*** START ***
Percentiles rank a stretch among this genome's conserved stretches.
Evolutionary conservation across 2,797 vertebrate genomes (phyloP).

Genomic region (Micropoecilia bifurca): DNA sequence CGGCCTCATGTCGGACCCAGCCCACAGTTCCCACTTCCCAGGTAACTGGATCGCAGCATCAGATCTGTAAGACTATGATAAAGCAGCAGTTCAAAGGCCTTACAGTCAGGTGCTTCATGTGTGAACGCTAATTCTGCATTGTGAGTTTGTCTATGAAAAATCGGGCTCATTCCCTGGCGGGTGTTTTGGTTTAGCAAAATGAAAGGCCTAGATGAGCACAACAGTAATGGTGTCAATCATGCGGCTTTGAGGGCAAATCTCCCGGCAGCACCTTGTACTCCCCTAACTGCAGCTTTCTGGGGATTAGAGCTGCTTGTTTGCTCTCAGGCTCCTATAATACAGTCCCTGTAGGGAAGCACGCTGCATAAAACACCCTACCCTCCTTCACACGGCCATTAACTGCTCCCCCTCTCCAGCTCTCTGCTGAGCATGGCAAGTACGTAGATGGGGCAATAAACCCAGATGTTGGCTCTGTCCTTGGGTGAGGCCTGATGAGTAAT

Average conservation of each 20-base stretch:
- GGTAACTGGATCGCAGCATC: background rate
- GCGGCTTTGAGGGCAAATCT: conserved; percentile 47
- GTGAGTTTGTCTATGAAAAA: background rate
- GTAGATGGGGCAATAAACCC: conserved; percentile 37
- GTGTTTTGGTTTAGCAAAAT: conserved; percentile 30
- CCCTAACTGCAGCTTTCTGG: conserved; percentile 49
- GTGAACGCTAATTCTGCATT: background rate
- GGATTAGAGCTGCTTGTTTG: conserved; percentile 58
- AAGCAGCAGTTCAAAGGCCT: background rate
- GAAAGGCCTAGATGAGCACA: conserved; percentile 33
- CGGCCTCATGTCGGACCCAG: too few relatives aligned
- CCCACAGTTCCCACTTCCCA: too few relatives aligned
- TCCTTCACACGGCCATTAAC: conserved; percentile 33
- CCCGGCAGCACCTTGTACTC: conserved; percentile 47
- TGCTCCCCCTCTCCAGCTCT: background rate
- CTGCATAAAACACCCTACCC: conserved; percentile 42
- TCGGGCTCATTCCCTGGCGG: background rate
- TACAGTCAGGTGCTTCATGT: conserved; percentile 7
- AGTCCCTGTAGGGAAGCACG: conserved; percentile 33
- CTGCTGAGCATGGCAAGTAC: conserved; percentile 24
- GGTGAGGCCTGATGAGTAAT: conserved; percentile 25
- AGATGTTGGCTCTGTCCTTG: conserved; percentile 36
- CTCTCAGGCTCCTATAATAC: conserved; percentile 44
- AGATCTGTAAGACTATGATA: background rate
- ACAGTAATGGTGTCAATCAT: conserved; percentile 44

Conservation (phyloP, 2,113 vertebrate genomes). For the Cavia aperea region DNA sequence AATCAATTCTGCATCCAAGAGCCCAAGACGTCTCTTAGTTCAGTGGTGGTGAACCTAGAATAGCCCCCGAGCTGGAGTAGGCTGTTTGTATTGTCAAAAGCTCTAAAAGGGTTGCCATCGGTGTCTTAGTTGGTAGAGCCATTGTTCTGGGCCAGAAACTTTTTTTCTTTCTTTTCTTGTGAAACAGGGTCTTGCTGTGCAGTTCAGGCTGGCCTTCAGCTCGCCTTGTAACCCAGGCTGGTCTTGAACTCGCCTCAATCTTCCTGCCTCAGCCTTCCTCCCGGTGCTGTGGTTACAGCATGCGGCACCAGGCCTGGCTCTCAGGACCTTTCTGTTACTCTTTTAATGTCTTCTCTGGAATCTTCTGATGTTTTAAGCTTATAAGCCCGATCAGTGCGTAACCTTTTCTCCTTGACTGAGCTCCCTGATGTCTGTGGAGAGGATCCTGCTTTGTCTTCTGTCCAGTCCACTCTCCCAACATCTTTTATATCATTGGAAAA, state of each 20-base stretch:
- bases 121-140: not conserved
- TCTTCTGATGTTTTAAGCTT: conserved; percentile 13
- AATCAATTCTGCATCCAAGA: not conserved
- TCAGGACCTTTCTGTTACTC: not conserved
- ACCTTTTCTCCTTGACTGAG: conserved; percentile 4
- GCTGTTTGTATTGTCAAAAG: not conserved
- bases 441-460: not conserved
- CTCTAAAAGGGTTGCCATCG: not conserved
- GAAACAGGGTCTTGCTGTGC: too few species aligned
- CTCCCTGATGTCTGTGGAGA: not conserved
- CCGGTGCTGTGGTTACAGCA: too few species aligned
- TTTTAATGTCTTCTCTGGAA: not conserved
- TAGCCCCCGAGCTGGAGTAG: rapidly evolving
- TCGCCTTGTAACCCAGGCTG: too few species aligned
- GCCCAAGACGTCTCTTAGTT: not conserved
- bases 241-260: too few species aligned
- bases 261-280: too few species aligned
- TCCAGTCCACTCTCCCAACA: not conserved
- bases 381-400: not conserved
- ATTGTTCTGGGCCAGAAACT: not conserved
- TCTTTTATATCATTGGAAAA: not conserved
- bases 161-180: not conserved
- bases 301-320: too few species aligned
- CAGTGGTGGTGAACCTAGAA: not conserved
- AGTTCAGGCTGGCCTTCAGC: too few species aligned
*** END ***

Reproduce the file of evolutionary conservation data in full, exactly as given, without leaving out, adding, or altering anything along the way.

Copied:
Percentiles rank a stretch among this genome's conserved stretches.
Evolutionary conservation across 2,797 vertebrate genomes (phyloP).

Genomic region (Micropoecilia bifurca): DNA sequence CGGCCTCATGTCGGACCCAGCCCACAGTTCCCACTTCCCAGGTAACTGGATCGCAGCATCAGATCTGTAAGACTATGATAAAGCAGCAGTTCAAAGGCCTTACAGTCAGGTGCTTCATGTGTGAACGCTAATTCTGCATTGTGAGTTTGTCTATGAAAAATCGGGCTCATTCCCTGGCGGGTGTTTTGGTTTAGCAAAATGAAAGGCCTAGATGAGCACAACAGTAATGGTGTCAATCATGCGGCTTTGAGGGCAAATCTCCCGGCAGCACCTTGTACTCCCCTAACTGCAGCTTTCTGGGGATTAGAGCTGCTTGTTTGCTCTCAGGCTCCTATAATACAGTCCCTGTAGGGAAGCACGCTGCATAAAACACCCTACCCTCCTTCACACGGCCATTAACTGCTCCCCCTCTCCAGCTCTCTGCTGAGCATGGCAAGTACGTAGATGGGGCAATAAACCCAGATGTTGGCTCTGTCCTTGGGTGAGGCCTGATGAGTAAT

Average conservation of each 20-base stretch:
- GGTAACTGGATCGCAGCATC: background rate
- GCGGCTTTGAGGGCAAATCT: conserved; percentile 47
- GTGAGTTTGTCTATGAAAAA: background rate
- GTAGATGGGGCAATAAACCC: conserved; percentile 37
- GTGTTTTGGTTTAGCAAAAT: conserved; percentile 30
- CCCTAACTGCAGCTTTCTGG: conserved; percentile 49
- GTGAACGCTAATTCTGCATT: background rate
- GGATTAGAGCTGCTTGTTTG: conserved; percentile 58
- AAGCAGCAGTTCAAAGGCCT: background rate
- GAAAGGCCTAGATGAGCACA: conserved; percentile 33
- CGGCCTCATGTCGGACCCAG: too few relatives aligned
- CCCACAGTTCCCACTTCCCA: too few relatives aligned
- TCCTTCACACGGCCATTAAC: conserved; percentile 33
- CCCGGCAGCACCTTGTACTC: conserved; percentile 47
- TGCTCCCCCTCTCCAGCTCT: background rate
- CTGCATAAAACACCCTACCC: conserved; percentile 42
- TCGGGCTCATTCCCTGGCGG: background rate
- TACAGTCAGGTGCTTCATGT: conserved; percentile 7
- AGTCCCTGTAGGGAAGCACG: conserved; percentile 33
- CTGCTGAGCATGGCAAGTAC: conserved; percentile 24
- GGTGAGGCCTGATGAGTAAT: conserved; percentile 25
- AGATGTTGGCTCTGTCCTTG: conserved; percentile 36
- CTCTCAGGCTCCTATAATAC: conserved; percentile 44
- AGATCTGTAAGACTATGATA: background rate
- ACAGTAATGGTGTCAATCAT: conserved; percentile 44

Conservation (phyloP, 2,113 vertebrate genomes). For the Cavia aperea region DNA sequence AATCAATTCTGCATCCAAGAGCCCAAGACGTCTCTTAGTTCAGTGGTGGTGAACCTAGAATAGCCCCCGAGCTGGAGTAGGCTGTTTGTATTGTCAAAAGCTCTAAAAGGGTTGCCATCGGTGTCTTAGTTGGTAGAGCCATTGTTCTGGGCCAGAAACTTTTTTTCTTTCTTTTCTTGTGAAACAGGGTCTTGCTGTGCAGTTCAGGCTGGCCTTCAGCTCGCCTTGTAACCCAGGCTGGTCTTGAACTCGCCTCAATCTTCCTGCCTCAGCCTTCCTCCCGGTGCTGTGGTTACAGCATGCGGCACCAGGCCTGGCTCTCAGGACCTTTCTGTTACTCTTTTAATGTCTTCTCTGGAATCTTCTGATGTTTTAAGCTTATAAGCCCGATCAGTGCGTAACCTTTTCTCCTTGACTGAGCTCCCTGATGTCTGTGGAGAGGATCCTGCTTTGTCTTCTGTCCAGTCCACTCTCCCAACATCTTTTATATCATTGGAAAA, state of each 20-base stretch:
- bases 121-140: not conserved
- TCTTCTGATGTTTTAAGCTT: conserved; percentile 13
- AATCAATTCTGCATCCAAGA: not conserved
- TCAGGACCTTTCTGTTACTC: not conserved
- ACCTTTTCTCCTTGACTGAG: conserved; percentile 4
- GCTGTTTGTATTGTCAAAAG: not conserved
- bases 441-460: not conserved
- CTCTAAAAGGGTTGCCATCG: not conserved
- GAAACAGGGTCTTGCTGTGC: too few species aligned
- CTCCCTGATGTCTGTGGAGA: not conserved
- CCGGTGCTGTGGTTACAGCA: too few species aligned
- TTTTAATGTCTTCTCTGGAA: not conserved
- TAGCCCCCGAGCTGGAGTAG: rapidly evolving
- TCGCCTTGTAACCCAGGCTG: too few species aligned
- GCCCAAGACGTCTCTTAGTT: not conserved
- bases 241-260: too few species aligned
- bases 261-280: too few species aligned
- TCCAGTCCACTCTCCCAACA: not conserved
- bases 381-400: not conserved
- ATTGTTCTGGGCCAGAAACT: not conserved
- TCTTTTATATCATTGGAAAA: not conserved
- bases 161-180: not conserved
- bases 301-320: too few species aligned
- CAGTGGTGGTGAACCTAGAA: not conserved
- AGTTCAGGCTGGCCTTCAGC: too few species aligned